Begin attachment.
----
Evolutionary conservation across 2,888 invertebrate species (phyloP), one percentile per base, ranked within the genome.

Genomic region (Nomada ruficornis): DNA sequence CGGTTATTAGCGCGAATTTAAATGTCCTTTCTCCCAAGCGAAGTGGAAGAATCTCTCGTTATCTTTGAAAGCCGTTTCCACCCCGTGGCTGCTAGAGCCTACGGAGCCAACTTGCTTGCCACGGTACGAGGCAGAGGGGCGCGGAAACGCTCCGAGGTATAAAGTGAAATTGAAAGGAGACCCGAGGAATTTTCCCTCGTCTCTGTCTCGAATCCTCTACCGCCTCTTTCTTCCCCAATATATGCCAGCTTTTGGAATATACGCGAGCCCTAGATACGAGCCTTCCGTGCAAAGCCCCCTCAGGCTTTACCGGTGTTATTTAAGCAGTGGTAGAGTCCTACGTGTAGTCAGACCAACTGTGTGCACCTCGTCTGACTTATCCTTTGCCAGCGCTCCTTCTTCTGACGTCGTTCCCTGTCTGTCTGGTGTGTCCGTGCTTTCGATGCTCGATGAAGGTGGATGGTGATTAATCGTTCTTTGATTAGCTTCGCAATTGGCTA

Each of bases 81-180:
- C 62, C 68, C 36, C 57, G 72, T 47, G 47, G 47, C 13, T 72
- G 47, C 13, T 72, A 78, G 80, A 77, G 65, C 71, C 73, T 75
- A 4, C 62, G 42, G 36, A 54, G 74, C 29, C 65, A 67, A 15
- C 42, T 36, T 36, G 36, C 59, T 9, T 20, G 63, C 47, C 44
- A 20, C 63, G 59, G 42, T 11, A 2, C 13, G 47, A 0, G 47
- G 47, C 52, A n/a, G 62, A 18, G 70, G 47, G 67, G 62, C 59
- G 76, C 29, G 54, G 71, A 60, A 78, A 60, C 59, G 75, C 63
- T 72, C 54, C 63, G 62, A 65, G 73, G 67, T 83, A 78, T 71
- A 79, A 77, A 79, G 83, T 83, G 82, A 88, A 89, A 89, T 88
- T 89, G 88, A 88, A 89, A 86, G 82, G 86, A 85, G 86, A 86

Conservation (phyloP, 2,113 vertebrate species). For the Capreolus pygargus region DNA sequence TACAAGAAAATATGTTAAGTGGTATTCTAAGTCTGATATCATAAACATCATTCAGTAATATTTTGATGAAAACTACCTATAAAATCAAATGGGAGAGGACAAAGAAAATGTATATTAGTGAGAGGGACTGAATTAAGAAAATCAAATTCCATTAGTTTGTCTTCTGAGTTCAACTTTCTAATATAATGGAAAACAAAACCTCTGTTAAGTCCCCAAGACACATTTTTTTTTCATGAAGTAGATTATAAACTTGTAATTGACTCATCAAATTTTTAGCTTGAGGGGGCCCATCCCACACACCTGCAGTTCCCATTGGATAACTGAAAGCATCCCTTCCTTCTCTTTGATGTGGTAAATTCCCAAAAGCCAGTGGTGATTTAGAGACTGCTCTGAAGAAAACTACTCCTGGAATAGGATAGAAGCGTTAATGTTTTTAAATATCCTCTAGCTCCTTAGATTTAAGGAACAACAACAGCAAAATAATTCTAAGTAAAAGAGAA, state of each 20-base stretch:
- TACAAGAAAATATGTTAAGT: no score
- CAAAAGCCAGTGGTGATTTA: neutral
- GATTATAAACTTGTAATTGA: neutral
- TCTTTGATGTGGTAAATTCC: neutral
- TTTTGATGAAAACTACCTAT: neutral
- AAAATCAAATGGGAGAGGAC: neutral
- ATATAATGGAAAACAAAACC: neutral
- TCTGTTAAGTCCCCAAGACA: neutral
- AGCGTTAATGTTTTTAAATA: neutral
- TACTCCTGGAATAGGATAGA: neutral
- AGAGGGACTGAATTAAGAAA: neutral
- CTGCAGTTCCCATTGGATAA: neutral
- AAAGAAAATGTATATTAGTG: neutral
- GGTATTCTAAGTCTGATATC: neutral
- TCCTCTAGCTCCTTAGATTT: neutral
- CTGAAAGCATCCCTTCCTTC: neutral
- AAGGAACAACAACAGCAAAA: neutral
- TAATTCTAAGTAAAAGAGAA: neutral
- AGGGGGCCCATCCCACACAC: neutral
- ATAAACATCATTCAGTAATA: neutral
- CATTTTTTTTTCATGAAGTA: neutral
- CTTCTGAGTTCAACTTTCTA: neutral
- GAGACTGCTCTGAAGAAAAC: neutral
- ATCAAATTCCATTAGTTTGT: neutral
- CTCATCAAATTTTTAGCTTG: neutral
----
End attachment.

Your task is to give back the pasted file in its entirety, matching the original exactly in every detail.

Evolutionary conservation across 2,888 invertebrate species (phyloP), one percentile per base, ranked within the genome.

Genomic region (Nomada ruficornis): DNA sequence CGGTTATTAGCGCGAATTTAAATGTCCTTTCTCCCAAGCGAAGTGGAAGAATCTCTCGTTATCTTTGAAAGCCGTTTCCACCCCGTGGCTGCTAGAGCCTACGGAGCCAACTTGCTTGCCACGGTACGAGGCAGAGGGGCGCGGAAACGCTCCGAGGTATAAAGTGAAATTGAAAGGAGACCCGAGGAATTTTCCCTCGTCTCTGTCTCGAATCCTCTACCGCCTCTTTCTTCCCCAATATATGCCAGCTTTTGGAATATACGCGAGCCCTAGATACGAGCCTTCCGTGCAAAGCCCCCTCAGGCTTTACCGGTGTTATTTAAGCAGTGGTAGAGTCCTACGTGTAGTCAGACCAACTGTGTGCACCTCGTCTGACTTATCCTTTGCCAGCGCTCCTTCTTCTGACGTCGTTCCCTGTCTGTCTGGTGTGTCCGTGCTTTCGATGCTCGATGAAGGTGGATGGTGATTAATCGTTCTTTGATTAGCTTCGCAATTGGCTA

Each of bases 81-180:
- C 62, C 68, C 36, C 57, G 72, T 47, G 47, G 47, C 13, T 72
- G 47, C 13, T 72, A 78, G 80, A 77, G 65, C 71, C 73, T 75
- A 4, C 62, G 42, G 36, A 54, G 74, C 29, C 65, A 67, A 15
- C 42, T 36, T 36, G 36, C 59, T 9, T 20, G 63, C 47, C 44
- A 20, C 63, G 59, G 42, T 11, A 2, C 13, G 47, A 0, G 47
- G 47, C 52, A n/a, G 62, A 18, G 70, G 47, G 67, G 62, C 59
- G 76, C 29, G 54, G 71, A 60, A 78, A 60, C 59, G 75, C 63
- T 72, C 54, C 63, G 62, A 65, G 73, G 67, T 83, A 78, T 71
- A 79, A 77, A 79, G 83, T 83, G 82, A 88, A 89, A 89, T 88
- T 89, G 88, A 88, A 89, A 86, G 82, G 86, A 85, G 86, A 86

Conservation (phyloP, 2,113 vertebrate species). For the Capreolus pygargus region DNA sequence TACAAGAAAATATGTTAAGTGGTATTCTAAGTCTGATATCATAAACATCATTCAGTAATATTTTGATGAAAACTACCTATAAAATCAAATGGGAGAGGACAAAGAAAATGTATATTAGTGAGAGGGACTGAATTAAGAAAATCAAATTCCATTAGTTTGTCTTCTGAGTTCAACTTTCTAATATAATGGAAAACAAAACCTCTGTTAAGTCCCCAAGACACATTTTTTTTTCATGAAGTAGATTATAAACTTGTAATTGACTCATCAAATTTTTAGCTTGAGGGGGCCCATCCCACACACCTGCAGTTCCCATTGGATAACTGAAAGCATCCCTTCCTTCTCTTTGATGTGGTAAATTCCCAAAAGCCAGTGGTGATTTAGAGACTGCTCTGAAGAAAACTACTCCTGGAATAGGATAGAAGCGTTAATGTTTTTAAATATCCTCTAGCTCCTTAGATTTAAGGAACAACAACAGCAAAATAATTCTAAGTAAAAGAGAA, state of each 20-base stretch:
- TACAAGAAAATATGTTAAGT: no score
- CAAAAGCCAGTGGTGATTTA: neutral
- GATTATAAACTTGTAATTGA: neutral
- TCTTTGATGTGGTAAATTCC: neutral
- TTTTGATGAAAACTACCTAT: neutral
- AAAATCAAATGGGAGAGGAC: neutral
- ATATAATGGAAAACAAAACC: neutral
- TCTGTTAAGTCCCCAAGACA: neutral
- AGCGTTAATGTTTTTAAATA: neutral
- TACTCCTGGAATAGGATAGA: neutral
- AGAGGGACTGAATTAAGAAA: neutral
- CTGCAGTTCCCATTGGATAA: neutral
- AAAGAAAATGTATATTAGTG: neutral
- GGTATTCTAAGTCTGATATC: neutral
- TCCTCTAGCTCCTTAGATTT: neutral
- CTGAAAGCATCCCTTCCTTC: neutral
- AAGGAACAACAACAGCAAAA: neutral
- TAATTCTAAGTAAAAGAGAA: neutral
- AGGGGGCCCATCCCACACAC: neutral
- ATAAACATCATTCAGTAATA: neutral
- CATTTTTTTTTCATGAAGTA: neutral
- CTTCTGAGTTCAACTTTCTA: neutral
- GAGACTGCTCTGAAGAAAAC: neutral
- ATCAAATTCCATTAGTTTGT: neutral
- CTCATCAAATTTTTAGCTTG: neutral